Energy Minister Wannarat Channukul said the draft renewable energy master plan for 2011-30 would set clear targets for lowering greenhouse gas emissions over the next two decades.
The plan calls for renewable energy such as biomass, biogas, biofuel, solar cells, wind power and CNG to account for 20.4% of Thailand's energy consumption by 2030, compared with 6% now.
Krairit Nilkuha, director-general of the Department of Alternative Energy Development and Efficiency (DEDE), said attempts to increase public awareness about nuclear power would also be stepped up. “This is the year that the government needs to make a decision about whether to go ahead with nuclear in the power sector,'' he said.
The Energy Ministry forecasts LPG consumption this year will rise 17.8% to 7.1 million tonnes from 5.9 million in 2010, CNG in the transport sector will rise 30.6% to 6,400 tonnes per day from 4,900, ethanol 4% to 1.28 million litres per day from 1.23 million, and biodiesel by 10% to 1.9 million litres per day from 1.72 million in 2010.
And with a slightly different perspective on the Rare Earth theme the Bangkok Post reports,
China mulls rare earth export quotas
China is considering new export quotas on rare earth alloys, a report said Thursday -- a move that would further restrict shipments of the minerals used in a variety of high-tech industries.
So far, China has issued a single export quota for rare earths -- 17 elements critical to manufacturing everything from iPods to low-emission cars, wind turbines and missiles.
Beijing has moved to tighten controls over the minerals by cracking down on heavily polluting producers, cutting quotas for overseas shipments and hiking export taxes.
Foreign ministry spokeswoman Jiang Yu told reporters on Thursday that China would continue to supply rare earths to the global market but called on other countries with reserves to also "shoulder the responsibility".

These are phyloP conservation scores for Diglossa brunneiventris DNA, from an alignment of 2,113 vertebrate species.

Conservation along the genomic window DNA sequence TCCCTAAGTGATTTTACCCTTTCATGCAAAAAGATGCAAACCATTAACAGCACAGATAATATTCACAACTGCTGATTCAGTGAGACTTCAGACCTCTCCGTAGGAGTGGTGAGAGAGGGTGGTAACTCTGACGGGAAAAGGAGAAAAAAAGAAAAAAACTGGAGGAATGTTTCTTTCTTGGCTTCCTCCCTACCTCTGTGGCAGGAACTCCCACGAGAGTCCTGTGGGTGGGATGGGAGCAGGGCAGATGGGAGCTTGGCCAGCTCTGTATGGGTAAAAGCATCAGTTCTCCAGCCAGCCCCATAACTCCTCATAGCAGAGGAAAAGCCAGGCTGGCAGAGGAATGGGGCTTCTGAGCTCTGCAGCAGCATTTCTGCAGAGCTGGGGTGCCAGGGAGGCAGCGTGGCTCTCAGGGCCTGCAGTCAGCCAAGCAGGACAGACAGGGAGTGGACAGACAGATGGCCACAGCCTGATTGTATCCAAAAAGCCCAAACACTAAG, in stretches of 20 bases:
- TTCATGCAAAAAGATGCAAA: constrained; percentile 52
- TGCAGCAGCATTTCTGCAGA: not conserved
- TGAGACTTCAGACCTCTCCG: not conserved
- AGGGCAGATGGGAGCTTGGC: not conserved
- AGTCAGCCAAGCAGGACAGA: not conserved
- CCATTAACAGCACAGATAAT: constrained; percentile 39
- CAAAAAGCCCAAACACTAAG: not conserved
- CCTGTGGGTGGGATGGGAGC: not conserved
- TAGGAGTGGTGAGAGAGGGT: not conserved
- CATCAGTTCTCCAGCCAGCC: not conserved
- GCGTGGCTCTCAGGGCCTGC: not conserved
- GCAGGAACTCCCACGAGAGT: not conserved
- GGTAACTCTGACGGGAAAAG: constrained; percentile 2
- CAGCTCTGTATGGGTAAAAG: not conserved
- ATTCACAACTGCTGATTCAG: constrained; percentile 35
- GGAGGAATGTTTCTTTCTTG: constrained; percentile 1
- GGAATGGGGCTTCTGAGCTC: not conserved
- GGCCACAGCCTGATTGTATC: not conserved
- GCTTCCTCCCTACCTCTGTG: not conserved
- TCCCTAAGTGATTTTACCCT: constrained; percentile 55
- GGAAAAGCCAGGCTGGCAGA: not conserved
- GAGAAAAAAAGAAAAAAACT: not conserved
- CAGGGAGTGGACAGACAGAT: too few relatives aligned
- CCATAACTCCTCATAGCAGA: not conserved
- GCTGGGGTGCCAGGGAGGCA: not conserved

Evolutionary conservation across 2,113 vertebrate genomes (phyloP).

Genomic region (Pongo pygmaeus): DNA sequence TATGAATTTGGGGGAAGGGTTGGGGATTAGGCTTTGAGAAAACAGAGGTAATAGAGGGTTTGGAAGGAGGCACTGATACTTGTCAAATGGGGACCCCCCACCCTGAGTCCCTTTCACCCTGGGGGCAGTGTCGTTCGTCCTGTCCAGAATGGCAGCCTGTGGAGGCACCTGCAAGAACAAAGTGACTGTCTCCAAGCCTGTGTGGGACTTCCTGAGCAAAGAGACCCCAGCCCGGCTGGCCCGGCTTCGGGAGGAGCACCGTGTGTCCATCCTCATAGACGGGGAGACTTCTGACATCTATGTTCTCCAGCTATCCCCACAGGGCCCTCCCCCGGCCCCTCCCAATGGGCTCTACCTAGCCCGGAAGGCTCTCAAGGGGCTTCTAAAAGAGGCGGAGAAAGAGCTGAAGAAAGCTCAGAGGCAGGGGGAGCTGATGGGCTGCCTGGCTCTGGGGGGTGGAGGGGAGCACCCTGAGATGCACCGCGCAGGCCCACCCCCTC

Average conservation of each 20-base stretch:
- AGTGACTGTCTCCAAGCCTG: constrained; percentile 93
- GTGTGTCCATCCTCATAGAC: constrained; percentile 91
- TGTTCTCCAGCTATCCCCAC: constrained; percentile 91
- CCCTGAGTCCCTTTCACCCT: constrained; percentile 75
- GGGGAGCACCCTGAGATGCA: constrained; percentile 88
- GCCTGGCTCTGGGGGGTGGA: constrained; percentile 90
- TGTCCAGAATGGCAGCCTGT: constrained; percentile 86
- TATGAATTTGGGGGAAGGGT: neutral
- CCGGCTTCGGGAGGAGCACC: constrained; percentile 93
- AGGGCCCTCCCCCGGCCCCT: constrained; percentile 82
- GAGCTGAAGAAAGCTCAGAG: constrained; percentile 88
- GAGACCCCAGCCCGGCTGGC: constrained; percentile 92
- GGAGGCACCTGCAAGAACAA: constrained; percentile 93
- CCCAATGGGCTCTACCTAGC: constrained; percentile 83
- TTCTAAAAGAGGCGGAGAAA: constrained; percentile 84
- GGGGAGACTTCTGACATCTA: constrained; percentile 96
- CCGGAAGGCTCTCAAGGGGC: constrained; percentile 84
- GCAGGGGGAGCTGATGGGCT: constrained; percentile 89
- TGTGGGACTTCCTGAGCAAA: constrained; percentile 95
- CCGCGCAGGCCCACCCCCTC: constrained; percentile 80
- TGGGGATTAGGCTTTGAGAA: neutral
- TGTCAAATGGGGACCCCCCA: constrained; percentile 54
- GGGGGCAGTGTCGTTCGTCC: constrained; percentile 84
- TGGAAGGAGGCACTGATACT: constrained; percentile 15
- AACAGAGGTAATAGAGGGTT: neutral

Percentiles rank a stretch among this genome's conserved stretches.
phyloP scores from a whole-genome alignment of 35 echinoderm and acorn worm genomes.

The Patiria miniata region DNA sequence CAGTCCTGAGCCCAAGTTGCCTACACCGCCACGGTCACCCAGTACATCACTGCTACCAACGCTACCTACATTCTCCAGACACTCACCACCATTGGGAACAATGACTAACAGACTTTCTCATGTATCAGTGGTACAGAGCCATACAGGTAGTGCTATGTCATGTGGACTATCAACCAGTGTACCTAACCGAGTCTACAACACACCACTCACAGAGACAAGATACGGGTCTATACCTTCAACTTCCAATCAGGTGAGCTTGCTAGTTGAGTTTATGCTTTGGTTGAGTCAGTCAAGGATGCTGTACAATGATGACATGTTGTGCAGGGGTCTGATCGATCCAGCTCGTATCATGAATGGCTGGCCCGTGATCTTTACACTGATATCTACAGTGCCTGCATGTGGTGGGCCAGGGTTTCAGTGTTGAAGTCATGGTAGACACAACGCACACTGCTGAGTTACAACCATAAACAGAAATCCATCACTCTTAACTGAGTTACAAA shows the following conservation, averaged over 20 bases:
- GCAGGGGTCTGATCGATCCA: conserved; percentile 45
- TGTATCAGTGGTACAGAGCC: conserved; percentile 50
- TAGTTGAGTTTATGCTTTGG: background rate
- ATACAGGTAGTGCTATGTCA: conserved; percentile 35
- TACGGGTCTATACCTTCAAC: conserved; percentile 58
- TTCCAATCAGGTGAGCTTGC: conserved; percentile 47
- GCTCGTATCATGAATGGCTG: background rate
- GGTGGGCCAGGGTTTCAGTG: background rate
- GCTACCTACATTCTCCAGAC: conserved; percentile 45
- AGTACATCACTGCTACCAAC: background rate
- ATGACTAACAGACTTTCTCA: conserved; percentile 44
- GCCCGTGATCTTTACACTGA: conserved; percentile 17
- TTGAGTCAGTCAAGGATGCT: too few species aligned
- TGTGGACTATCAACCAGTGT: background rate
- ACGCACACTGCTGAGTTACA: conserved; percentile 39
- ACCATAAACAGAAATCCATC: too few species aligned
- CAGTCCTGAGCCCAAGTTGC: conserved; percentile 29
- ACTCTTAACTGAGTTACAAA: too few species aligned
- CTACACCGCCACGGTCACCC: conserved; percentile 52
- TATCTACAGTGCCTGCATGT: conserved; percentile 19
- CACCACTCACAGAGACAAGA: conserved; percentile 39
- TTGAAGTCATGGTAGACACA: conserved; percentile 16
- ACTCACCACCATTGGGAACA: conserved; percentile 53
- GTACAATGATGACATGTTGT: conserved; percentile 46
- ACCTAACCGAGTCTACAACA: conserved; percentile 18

Jiang said China was looking for alternative rare earth resources and welcomed "countries with sophisticated technology to provide assistance."
Japanese firms such as Mitsui & Co. have been massively buying waste glass rich in rare earth elements from China to evade increasingly stiff curbs on the raw minerals, the 21st Century Business Herald said Thursday.
AsiaOne (Singapore) has a tech-retrospective on the 9 gadgets that have been or are in the process of being replaced by the modern crop of so called smart phones. I was given one, and I suspect its making me dumber!
9 gadgets the smartphone has overtaken
DigitalOne 29-11-10
1. PDAs. Palm, which produced one of the leading PDAs in the market lost about half its market share in the US when the demand for smartphones increased.
2. Handheld video cameras. [T]he camcorder or handheld video camera may appeal only to a small group of consumers.
3. Mp3 players. 42% of smartphone users have reduced or stopped using portable digital music players.
4. Digital cameras. Low end digital cameras may soon become extinct.
5. Handheld video games.[Y]ou're likely to see more people playing games on their phones rather than a PSP or Nintendo DS.
6. GPS. More and more phones are including GPS technology.
7. PCs. Gartner predicts that smartphone sales will overtake PC sales by 2012.
8. Regular mobile phones.
9. Alarm clocks.
Or course you could be a retro revolutionary and opt for The anti-smartphone (Johns Phone) which has one function… making calls. The upside is that it has a battery standby time of more than 3 weeks and the address book can survive a thermonuclear EMP up to the flash point of paper.